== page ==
I bought the "Rite Cell" food grade plastic foundation with a beeswax coating.
You just pop them into the designated grooves in your frames.


See the little triangle shaped hole in the lower left corner?
There is a perforated line to break off. This allows the bees to hop from frame to frame a little easier.

Next, we add the inner cover.

INNER COVER

The inner cover provides an insulating dead air space between the top of the hive and the outer cover.


 You could just put the outer cover directly upon the top super, but in addition to the extra insulation, the inner cover provides sort of buffer when taking off the outer cover to work the hive.
 It’s not as alarming when the hive is not completely exposed as soon as the outer cover is taken off.


The second super goes on top and protects the feeder...for now.
When I add the next 10 frames in a couple of months, I will probably buy a medium super to go on top and leave it empty for now. 
It will just provide a covered space for the feeder.

Once I fill the second box with frames, it will be my honey super.
The honey supers are where the honey crop is stored and you can harvest the second year.
{The first year the bees need to get established.}
As with the hive body, any size super can be used, but because I decided to use a deep super as a honey super, it might be REALLY heavy when full of honey.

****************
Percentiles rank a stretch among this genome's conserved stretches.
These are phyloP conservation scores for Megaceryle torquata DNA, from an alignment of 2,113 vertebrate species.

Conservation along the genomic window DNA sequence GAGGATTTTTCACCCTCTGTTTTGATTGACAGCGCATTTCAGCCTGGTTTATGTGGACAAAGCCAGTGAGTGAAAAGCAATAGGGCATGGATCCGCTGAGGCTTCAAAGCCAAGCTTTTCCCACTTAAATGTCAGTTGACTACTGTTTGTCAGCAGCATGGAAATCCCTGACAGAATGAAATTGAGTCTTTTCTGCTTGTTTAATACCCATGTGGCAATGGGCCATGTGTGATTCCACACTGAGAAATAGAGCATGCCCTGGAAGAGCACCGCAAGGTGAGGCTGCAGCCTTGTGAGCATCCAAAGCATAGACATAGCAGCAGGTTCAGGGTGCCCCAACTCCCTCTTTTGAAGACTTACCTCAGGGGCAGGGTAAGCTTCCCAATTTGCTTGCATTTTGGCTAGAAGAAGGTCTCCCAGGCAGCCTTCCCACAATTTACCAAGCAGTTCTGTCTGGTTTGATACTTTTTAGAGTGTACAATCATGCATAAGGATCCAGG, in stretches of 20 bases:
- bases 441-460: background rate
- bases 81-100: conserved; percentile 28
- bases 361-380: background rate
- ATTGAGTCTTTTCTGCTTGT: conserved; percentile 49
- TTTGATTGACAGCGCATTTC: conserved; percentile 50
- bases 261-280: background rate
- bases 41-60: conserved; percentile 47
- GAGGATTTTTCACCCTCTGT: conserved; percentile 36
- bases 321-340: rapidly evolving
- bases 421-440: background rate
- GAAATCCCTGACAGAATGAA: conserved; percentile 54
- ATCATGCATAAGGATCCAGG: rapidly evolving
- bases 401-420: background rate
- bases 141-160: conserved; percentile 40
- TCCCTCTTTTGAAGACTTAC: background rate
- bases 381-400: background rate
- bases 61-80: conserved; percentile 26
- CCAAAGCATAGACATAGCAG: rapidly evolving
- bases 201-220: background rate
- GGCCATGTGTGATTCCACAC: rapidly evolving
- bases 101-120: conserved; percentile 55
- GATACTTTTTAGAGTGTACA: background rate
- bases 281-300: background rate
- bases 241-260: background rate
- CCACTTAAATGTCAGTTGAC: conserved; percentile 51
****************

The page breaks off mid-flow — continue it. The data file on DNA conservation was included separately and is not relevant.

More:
I may need to do some weight training before then:).
If lifting heavy things is an issue for you, you may want to look into a more shallow super.

During the first season, it is important to feed your bees.
 They will need a head start in making all of the honey needed to survive during the winter.
You can buy feeders that fit right inside of a super, or make your own!
I used an 8"x8" piece of plywood, a mason jar, and old lid.
The idea is to fill the jar with a solution of sugar water {two parts water, 1 part sugar} and then flip it upside down so it rests in the hole.
The hole was cut to fit my lid.


I punched two very small holes with a nail in the top.


Fill it with your sugar solution and then flip it upside down.
It should vacuum seal and the bees will feed off of it for at least 3-4 weeks.

Whoops! I spilled!

 Here it is from the underside.